The tension between Iran and the United States increases with each passing day. The sending of a new warship by Washington last Friday was added this week to dimes and diretes on a possible military deployment sufficient to trigger alarms. Monday evening The New York Times He reported that the Pentagon had already discussed a plan that included the dispatch of 120,000 soldiers in the Middle East if Iran had carried out an attack or accelerated its development of nuclear weapons, which would have reversed the tendency to withdraw in the area in recent years. Donald Trump denied Tuesday, though not with the intention of reducing the tension. "I think it's a lie, okay? And if he would do it? Sure, but we didn't plan. And if we did, we'd send more troops than those," the president told reporters at the White House.
The article was about a meeting held last week to update the military plan on Iran at the request of national security adviser John Bolton, without being clear if Trump had already been informed of this. Iran is an old obsession of Bolton, in turn, an old acquaintance of Washington, hawk of the era of George W. Bush during the invasion of Iraq. The echoes of that war resonate in the United States these days.
Tehran, on the other hand, plays with games. Last month, he threatened to close the Strait of Hormuz, an essential channel in world oil trade, if the United States applied more sanctions to its oil (Washington revoked the exemptions). At the beginning of May, he also announced that he planned to reduce his commitments in relation to compliance with the 2015 nuclear pact with six powers to freeze his atomic program in exchange for the restriction of sanctions.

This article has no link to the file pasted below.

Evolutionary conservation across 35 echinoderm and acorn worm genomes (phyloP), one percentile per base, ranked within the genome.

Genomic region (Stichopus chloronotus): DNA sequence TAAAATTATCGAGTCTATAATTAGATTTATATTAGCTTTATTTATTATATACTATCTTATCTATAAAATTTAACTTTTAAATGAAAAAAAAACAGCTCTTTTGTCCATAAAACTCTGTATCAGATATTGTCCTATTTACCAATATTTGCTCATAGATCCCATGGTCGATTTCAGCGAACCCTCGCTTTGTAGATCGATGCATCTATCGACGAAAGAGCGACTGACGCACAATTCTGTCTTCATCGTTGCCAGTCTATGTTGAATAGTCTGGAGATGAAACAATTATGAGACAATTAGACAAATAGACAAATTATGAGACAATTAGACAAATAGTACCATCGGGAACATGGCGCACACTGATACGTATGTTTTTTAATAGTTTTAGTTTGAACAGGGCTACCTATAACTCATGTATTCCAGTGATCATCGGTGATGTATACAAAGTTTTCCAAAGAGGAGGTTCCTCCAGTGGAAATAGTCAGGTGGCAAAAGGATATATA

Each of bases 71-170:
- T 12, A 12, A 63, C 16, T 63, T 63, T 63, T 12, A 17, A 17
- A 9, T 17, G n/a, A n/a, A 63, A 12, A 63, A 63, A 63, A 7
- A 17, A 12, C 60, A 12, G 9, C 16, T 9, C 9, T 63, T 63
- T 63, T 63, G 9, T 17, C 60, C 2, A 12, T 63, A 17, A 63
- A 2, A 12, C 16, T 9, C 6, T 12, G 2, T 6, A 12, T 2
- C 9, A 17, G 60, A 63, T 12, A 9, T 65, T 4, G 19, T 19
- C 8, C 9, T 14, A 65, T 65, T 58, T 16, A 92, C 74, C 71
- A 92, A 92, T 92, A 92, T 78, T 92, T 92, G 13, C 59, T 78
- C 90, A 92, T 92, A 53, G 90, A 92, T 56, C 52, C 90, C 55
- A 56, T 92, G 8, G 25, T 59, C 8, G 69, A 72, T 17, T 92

Although the United States, promoters of this agreement, abandoned it with the arrival of Trump in power, the United Kingdom, France, Germany, Russia and China remained in the pact. The president, Hasan Rohani, pointed out that the limits to the reserves of enriched uranium and heavy water would be ignored while he gave a 60-day deadline to the countries cited so that they sought a formula through which Iran could continue with oil sales and banking transactions. The European Union has rejected the ultimatum, but the instability opens cracks among the allies. Spain has already decided to withdraw the frigate Méndez Núñez from the US combat group in the Persian Gulf.
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